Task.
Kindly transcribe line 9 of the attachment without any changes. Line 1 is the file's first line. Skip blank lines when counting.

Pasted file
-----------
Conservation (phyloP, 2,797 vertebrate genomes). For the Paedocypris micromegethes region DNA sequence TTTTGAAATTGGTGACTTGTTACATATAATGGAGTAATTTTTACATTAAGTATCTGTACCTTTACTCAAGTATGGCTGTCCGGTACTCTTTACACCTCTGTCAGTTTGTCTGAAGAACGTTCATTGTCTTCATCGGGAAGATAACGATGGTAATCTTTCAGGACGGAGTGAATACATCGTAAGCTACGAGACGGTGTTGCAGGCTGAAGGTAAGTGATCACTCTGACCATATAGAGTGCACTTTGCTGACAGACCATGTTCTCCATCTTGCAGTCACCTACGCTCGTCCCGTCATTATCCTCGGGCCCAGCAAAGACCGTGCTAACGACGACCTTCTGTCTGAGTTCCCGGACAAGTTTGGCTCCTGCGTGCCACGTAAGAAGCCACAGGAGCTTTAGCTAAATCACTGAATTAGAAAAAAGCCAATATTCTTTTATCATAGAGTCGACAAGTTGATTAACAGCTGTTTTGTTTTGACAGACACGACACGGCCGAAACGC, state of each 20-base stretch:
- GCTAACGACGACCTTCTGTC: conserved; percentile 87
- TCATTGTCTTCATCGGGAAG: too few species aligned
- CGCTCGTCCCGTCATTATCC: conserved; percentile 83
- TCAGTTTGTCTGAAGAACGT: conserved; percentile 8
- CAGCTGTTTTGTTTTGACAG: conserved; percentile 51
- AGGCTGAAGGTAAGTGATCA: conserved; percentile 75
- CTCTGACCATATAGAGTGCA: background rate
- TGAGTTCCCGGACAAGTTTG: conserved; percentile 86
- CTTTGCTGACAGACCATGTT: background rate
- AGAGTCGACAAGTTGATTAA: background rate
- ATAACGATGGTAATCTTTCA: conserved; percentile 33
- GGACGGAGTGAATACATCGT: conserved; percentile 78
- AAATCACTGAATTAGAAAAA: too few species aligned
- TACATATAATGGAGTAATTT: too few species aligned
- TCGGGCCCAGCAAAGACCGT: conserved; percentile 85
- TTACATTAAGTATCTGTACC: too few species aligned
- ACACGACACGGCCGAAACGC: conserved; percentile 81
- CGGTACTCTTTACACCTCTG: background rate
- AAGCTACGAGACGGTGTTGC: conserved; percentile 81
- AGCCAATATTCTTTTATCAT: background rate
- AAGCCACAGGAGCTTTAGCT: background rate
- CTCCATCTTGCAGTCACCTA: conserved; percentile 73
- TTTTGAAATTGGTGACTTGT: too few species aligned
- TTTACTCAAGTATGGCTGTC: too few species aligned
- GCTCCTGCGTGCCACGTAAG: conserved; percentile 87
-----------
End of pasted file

- TGAGTTCCCGGACAAGTTTG: conserved; percentile 86